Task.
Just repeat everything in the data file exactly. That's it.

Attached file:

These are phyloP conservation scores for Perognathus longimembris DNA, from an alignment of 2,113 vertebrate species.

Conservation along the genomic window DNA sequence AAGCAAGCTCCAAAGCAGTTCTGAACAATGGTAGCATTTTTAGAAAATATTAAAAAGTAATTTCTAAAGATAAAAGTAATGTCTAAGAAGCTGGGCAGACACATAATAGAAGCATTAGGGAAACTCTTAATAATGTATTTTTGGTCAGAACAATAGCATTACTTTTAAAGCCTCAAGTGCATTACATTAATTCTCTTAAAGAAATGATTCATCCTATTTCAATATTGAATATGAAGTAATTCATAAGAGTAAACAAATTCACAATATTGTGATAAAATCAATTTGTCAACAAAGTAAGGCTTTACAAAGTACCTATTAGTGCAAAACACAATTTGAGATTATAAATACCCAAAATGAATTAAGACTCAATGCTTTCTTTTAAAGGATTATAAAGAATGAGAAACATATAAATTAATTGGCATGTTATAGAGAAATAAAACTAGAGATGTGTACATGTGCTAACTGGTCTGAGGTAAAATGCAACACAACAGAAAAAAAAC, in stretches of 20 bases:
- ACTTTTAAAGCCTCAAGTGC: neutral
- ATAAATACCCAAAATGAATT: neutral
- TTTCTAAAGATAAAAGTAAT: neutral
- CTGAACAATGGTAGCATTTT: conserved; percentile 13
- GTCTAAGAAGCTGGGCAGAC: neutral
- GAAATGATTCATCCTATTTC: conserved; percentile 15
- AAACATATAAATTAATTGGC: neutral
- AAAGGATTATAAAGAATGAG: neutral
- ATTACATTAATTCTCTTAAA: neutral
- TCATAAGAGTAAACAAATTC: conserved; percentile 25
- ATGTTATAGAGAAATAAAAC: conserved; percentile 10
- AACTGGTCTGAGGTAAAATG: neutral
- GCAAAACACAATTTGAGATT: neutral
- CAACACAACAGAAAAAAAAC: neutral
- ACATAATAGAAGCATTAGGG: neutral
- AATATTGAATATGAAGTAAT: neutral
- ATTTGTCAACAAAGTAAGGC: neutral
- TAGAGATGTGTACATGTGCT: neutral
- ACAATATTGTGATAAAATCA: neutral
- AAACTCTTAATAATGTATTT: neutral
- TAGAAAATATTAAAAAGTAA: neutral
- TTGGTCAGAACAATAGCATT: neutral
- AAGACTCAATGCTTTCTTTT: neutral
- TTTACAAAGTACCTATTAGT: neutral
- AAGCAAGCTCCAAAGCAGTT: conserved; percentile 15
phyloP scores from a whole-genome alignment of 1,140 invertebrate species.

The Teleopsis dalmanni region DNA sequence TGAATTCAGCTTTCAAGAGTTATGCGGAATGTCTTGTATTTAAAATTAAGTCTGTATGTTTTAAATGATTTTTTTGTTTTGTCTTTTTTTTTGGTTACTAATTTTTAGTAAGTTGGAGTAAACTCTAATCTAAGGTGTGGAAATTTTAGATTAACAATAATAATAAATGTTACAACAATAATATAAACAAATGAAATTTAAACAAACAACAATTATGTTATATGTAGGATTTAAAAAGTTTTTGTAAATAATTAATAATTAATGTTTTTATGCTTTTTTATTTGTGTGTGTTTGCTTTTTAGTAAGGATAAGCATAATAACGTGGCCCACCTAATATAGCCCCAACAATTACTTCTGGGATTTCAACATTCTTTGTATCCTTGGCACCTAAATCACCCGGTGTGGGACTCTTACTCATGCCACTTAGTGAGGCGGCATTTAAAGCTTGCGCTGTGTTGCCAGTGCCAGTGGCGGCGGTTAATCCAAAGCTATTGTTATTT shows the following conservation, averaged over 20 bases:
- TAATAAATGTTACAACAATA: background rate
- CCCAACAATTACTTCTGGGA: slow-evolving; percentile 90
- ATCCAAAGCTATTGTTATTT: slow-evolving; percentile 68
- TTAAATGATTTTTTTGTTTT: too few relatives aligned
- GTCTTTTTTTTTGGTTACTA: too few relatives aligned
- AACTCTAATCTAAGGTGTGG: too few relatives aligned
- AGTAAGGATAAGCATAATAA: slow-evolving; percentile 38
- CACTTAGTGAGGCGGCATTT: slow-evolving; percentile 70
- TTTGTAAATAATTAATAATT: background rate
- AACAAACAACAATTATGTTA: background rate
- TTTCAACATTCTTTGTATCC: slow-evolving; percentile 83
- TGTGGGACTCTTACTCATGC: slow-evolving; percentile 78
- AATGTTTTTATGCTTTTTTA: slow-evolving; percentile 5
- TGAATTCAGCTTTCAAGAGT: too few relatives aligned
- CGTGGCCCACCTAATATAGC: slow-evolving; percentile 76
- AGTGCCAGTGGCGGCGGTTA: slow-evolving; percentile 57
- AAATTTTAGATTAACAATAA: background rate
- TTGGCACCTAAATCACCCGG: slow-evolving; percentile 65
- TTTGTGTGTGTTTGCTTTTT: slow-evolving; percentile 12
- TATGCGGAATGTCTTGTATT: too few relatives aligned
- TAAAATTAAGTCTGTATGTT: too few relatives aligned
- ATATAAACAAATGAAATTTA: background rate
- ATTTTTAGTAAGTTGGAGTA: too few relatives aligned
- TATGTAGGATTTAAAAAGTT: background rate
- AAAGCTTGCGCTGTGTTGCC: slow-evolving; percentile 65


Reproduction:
These are phyloP conservation scores for Perognathus longimembris DNA, from an alignment of 2,113 vertebrate species.

Conservation along the genomic window DNA sequence AAGCAAGCTCCAAAGCAGTTCTGAACAATGGTAGCATTTTTAGAAAATATTAAAAAGTAATTTCTAAAGATAAAAGTAATGTCTAAGAAGCTGGGCAGACACATAATAGAAGCATTAGGGAAACTCTTAATAATGTATTTTTGGTCAGAACAATAGCATTACTTTTAAAGCCTCAAGTGCATTACATTAATTCTCTTAAAGAAATGATTCATCCTATTTCAATATTGAATATGAAGTAATTCATAAGAGTAAACAAATTCACAATATTGTGATAAAATCAATTTGTCAACAAAGTAAGGCTTTACAAAGTACCTATTAGTGCAAAACACAATTTGAGATTATAAATACCCAAAATGAATTAAGACTCAATGCTTTCTTTTAAAGGATTATAAAGAATGAGAAACATATAAATTAATTGGCATGTTATAGAGAAATAAAACTAGAGATGTGTACATGTGCTAACTGGTCTGAGGTAAAATGCAACACAACAGAAAAAAAAC, in stretches of 20 bases:
- ACTTTTAAAGCCTCAAGTGC: neutral
- ATAAATACCCAAAATGAATT: neutral
- TTTCTAAAGATAAAAGTAAT: neutral
- CTGAACAATGGTAGCATTTT: conserved; percentile 13
- GTCTAAGAAGCTGGGCAGAC: neutral
- GAAATGATTCATCCTATTTC: conserved; percentile 15
- AAACATATAAATTAATTGGC: neutral
- AAAGGATTATAAAGAATGAG: neutral
- ATTACATTAATTCTCTTAAA: neutral
- TCATAAGAGTAAACAAATTC: conserved; percentile 25
- ATGTTATAGAGAAATAAAAC: conserved; percentile 10
- AACTGGTCTGAGGTAAAATG: neutral
- GCAAAACACAATTTGAGATT: neutral
- CAACACAACAGAAAAAAAAC: neutral
- ACATAATAGAAGCATTAGGG: neutral
- AATATTGAATATGAAGTAAT: neutral
- ATTTGTCAACAAAGTAAGGC: neutral
- TAGAGATGTGTACATGTGCT: neutral
- ACAATATTGTGATAAAATCA: neutral
- AAACTCTTAATAATGTATTT: neutral
- TAGAAAATATTAAAAAGTAA: neutral
- TTGGTCAGAACAATAGCATT: neutral
- AAGACTCAATGCTTTCTTTT: neutral
- TTTACAAAGTACCTATTAGT: neutral
- AAGCAAGCTCCAAAGCAGTT: conserved; percentile 15
phyloP scores from a whole-genome alignment of 1,140 invertebrate species.

The Teleopsis dalmanni region DNA sequence TGAATTCAGCTTTCAAGAGTTATGCGGAATGTCTTGTATTTAAAATTAAGTCTGTATGTTTTAAATGATTTTTTTGTTTTGTCTTTTTTTTTGGTTACTAATTTTTAGTAAGTTGGAGTAAACTCTAATCTAAGGTGTGGAAATTTTAGATTAACAATAATAATAAATGTTACAACAATAATATAAACAAATGAAATTTAAACAAACAACAATTATGTTATATGTAGGATTTAAAAAGTTTTTGTAAATAATTAATAATTAATGTTTTTATGCTTTTTTATTTGTGTGTGTTTGCTTTTTAGTAAGGATAAGCATAATAACGTGGCCCACCTAATATAGCCCCAACAATTACTTCTGGGATTTCAACATTCTTTGTATCCTTGGCACCTAAATCACCCGGTGTGGGACTCTTACTCATGCCACTTAGTGAGGCGGCATTTAAAGCTTGCGCTGTGTTGCCAGTGCCAGTGGCGGCGGTTAATCCAAAGCTATTGTTATTT shows the following conservation, averaged over 20 bases:
- TAATAAATGTTACAACAATA: background rate
- CCCAACAATTACTTCTGGGA: slow-evolving; percentile 90
- ATCCAAAGCTATTGTTATTT: slow-evolving; percentile 68
- TTAAATGATTTTTTTGTTTT: too few relatives aligned
- GTCTTTTTTTTTGGTTACTA: too few relatives aligned
- AACTCTAATCTAAGGTGTGG: too few relatives aligned
- AGTAAGGATAAGCATAATAA: slow-evolving; percentile 38
- CACTTAGTGAGGCGGCATTT: slow-evolving; percentile 70
- TTTGTAAATAATTAATAATT: background rate
- AACAAACAACAATTATGTTA: background rate
- TTTCAACATTCTTTGTATCC: slow-evolving; percentile 83
- TGTGGGACTCTTACTCATGC: slow-evolving; percentile 78
- AATGTTTTTATGCTTTTTTA: slow-evolving; percentile 5
- TGAATTCAGCTTTCAAGAGT: too few relatives aligned
- CGTGGCCCACCTAATATAGC: slow-evolving; percentile 76
- AGTGCCAGTGGCGGCGGTTA: slow-evolving; percentile 57
- AAATTTTAGATTAACAATAA: background rate
- TTGGCACCTAAATCACCCGG: slow-evolving; percentile 65
- TTTGTGTGTGTTTGCTTTTT: slow-evolving; percentile 12
- TATGCGGAATGTCTTGTATT: too few relatives aligned
- TAAAATTAAGTCTGTATGTT: too few relatives aligned
- ATATAAACAAATGAAATTTA: background rate
- ATTTTTAGTAAGTTGGAGTA: too few relatives aligned
- TATGTAGGATTTAAAAAGTT: background rate
- AAAGCTTGCGCTGTGTTGCC: slow-evolving; percentile 65